Should You Follow the Advice of this Start-up if Approached with a Demand Letter by a So-Called ‘Patent Troll’?

0 Comments Written by on March 23, 2015 | Posted in Patent Infringement Litigation

Tech Crunch published an interesting commentary today written by Chris Hulls, Chief Executive Officer of Life360, in which Mr. Hulls shares his story of taking on a patent troll and urges other start-ups to do the same.

For those of you who are unfamiliar with the Life360 patent case, Ars Technica recently published an article on the case, which provided some additional background on Life360’s patent infringement fight against Advanced Ground Information Systems (“AGIS”).  Apparently Life360 received a demand letter after closing a third round of funding for $50 million demanding that Life360 license the AGIS patents, and issued a rather colorful response to the demand letter, which fast-tracked the matter into court.

Mr. Hulls’ commentary is striking on a variety of levels.  His story itself is unusual, as it is not everyday that you hear of start-ups making the gutsy move to fight a patent infringement case.  Of course, even rarer is the occasion when a start-up makes such a decision and achieves a good outcome as a result of the fight.  But beyond the facts themselves, Mr. Hull’s colorful language and editorializing of the case after the fact is noteworthy.

The advice itself that Mr. Hulls offers to start-ups can be summarized in three points: (a) publicly call out the “troll or predatory law firm”; (b) pool resources with other start-ups as a defensive strategy; and (c) commit to the fight without backing down.

While I think this particular story, as well as the takeaway advice provided by Mr. Hulls, merits discussion, and certainly should be viewed by patent holders who might fall in the category of constituting a ‘patent troll’ with concern,  I would urge start-ups in Silicon Valley and elsewhere to be cautious in following in Mr. Hulls’ footsteps and adopting his advice in its entirety.

First of all, I will state the obvious: if you take on a fight like this, you need to have the money to finance it.  While as a start-up, you may find it challenging to pay your attorney bill in normal circumstances, but if you decide to take on any litigation rather than resolving it via settlement, you will most likely incur far more significant legal bills than you will ever incur for any other type of legal matter.  In the discussion after the Hulls’ editorial, Chris Hulls conceded that his legal bill in this matter exceeded $1 million.  Many, if not most, start-ups simply do not have the resources to be able to finance $1 million or more in legal fees.  Of course, even when they do, the investors may not be happy about their burning so much cash–and human resources–on a patent infringement battle that could have been settled.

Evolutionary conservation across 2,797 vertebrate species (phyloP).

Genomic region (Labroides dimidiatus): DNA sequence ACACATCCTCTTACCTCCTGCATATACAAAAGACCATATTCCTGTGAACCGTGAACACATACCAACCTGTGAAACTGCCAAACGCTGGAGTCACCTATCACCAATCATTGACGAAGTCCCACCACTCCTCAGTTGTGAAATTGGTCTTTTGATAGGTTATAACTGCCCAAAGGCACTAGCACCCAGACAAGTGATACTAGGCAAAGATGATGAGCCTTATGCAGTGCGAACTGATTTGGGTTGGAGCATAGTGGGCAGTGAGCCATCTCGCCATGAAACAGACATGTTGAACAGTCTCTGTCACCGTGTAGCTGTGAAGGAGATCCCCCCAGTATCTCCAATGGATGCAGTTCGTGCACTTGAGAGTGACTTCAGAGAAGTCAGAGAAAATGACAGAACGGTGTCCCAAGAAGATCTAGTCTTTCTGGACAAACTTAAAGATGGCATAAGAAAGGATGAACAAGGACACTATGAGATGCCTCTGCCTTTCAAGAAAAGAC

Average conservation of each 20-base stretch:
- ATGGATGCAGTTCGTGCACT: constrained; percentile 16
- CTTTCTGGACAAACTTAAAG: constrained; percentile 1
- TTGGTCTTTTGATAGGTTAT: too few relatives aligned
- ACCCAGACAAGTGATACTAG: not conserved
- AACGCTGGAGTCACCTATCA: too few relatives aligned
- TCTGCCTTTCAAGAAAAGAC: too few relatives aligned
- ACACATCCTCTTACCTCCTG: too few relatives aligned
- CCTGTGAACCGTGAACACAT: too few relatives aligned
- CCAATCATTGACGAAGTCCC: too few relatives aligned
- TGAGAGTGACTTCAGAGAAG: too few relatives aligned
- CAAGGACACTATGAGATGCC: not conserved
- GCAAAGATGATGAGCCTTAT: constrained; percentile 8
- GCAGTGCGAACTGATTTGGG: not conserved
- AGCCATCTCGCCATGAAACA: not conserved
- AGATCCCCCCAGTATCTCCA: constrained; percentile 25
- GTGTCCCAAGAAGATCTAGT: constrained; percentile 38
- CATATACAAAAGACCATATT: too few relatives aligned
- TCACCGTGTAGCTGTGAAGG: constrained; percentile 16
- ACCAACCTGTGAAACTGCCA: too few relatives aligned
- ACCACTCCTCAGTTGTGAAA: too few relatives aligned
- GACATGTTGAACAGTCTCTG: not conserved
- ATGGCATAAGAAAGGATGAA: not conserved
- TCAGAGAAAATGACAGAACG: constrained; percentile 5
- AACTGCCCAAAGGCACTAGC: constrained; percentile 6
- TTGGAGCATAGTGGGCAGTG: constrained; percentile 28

Second of all, start-ups need to independently evaluate the facts and the legal risks of their particular dispute independently from what happened in Mr. Hulls’ case.  Not every start-up who takes on this type of patent infringement battle will see a favorable outcome to their case, and start-ups should not automatically assume that they will get the same result if they take the same approach.  Seek the counsel of an attorney you trust to advise you on the merits of your particular case, and make an educated decision as to how to proceed only after considering the advice you receive from your trusted counsel.

Third, I would urge start-ups to be cautious about launching a public campaign against a law firm or other third party, as you could easily create new legal problems for your company and yourself by what you say and do in that campaign.  If you are going to take on any third party in the media as a start-up, you want to make sure that you are seeking both legal and public relations advice in conjunction with your strategy.  You definitely are not going to win any friends by taking a campaign against a third party public, so it would be wise to think through your strategy with advisors who are in a position to guide you away from making major missteps in how you approach the campaign.

Having said all this, I agree that the pooling of resources can at times can be a very effective defensive strategy.  Information is power, which is why larger companies have been known to pool resources with other companies in particular situations.  There is no reason why start-ups should not take the same approach when appropriate.  Of course, if your start-up shares information against its own interests, that could backfire, so some caution should be taken before adverse information is shared with any third party, even a fellow start-up.  Also, being prepared to take a strong legal position when the facts are in your favor or the negotiation power is in your hands should be applauded, as start-ups traditionally have a hard time drawing lines in the sand not only against legal bullies but also just in deal negotiation generally.

So, my advice to start-ups reading about this case: be cautious in following in Mr. Hulls and Life360’s example.  This case proves that the little guy can win a patent fight; however, this is a unique story with a highly unusual outcome, and start-ups would likely be wise to view this story in just that light.

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